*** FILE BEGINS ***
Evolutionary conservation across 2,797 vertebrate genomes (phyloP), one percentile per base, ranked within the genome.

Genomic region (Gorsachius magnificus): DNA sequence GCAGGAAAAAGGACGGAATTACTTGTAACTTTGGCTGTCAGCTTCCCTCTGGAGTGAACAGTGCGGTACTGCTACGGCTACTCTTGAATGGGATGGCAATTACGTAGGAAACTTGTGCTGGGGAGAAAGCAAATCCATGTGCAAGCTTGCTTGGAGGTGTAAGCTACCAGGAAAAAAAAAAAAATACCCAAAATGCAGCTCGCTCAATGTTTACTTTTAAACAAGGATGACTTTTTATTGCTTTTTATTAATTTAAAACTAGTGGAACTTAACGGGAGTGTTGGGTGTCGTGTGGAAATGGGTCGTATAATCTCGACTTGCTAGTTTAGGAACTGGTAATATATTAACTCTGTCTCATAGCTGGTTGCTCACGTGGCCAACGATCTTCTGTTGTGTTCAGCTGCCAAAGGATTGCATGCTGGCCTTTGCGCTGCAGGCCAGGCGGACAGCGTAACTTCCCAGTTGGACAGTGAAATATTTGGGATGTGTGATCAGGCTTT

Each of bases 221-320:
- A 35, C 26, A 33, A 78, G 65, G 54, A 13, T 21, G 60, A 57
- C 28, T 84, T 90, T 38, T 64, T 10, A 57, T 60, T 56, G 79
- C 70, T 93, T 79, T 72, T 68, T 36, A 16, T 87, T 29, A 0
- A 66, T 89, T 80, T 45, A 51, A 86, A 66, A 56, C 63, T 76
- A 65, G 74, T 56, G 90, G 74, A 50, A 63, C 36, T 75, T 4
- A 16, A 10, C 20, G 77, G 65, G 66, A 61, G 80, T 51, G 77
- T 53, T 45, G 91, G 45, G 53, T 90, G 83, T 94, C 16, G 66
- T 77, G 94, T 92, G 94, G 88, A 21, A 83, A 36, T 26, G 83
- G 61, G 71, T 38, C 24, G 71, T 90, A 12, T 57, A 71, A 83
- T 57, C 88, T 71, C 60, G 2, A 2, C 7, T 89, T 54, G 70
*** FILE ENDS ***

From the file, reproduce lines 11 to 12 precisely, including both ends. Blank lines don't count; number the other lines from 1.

- T 77, G 94, T 92, G 94, G 88, A 21, A 83, A 36, T 26, G 83
- G 61, G 71, T 38, C 24, G 71, T 90, A 12, T 57, A 71, A 83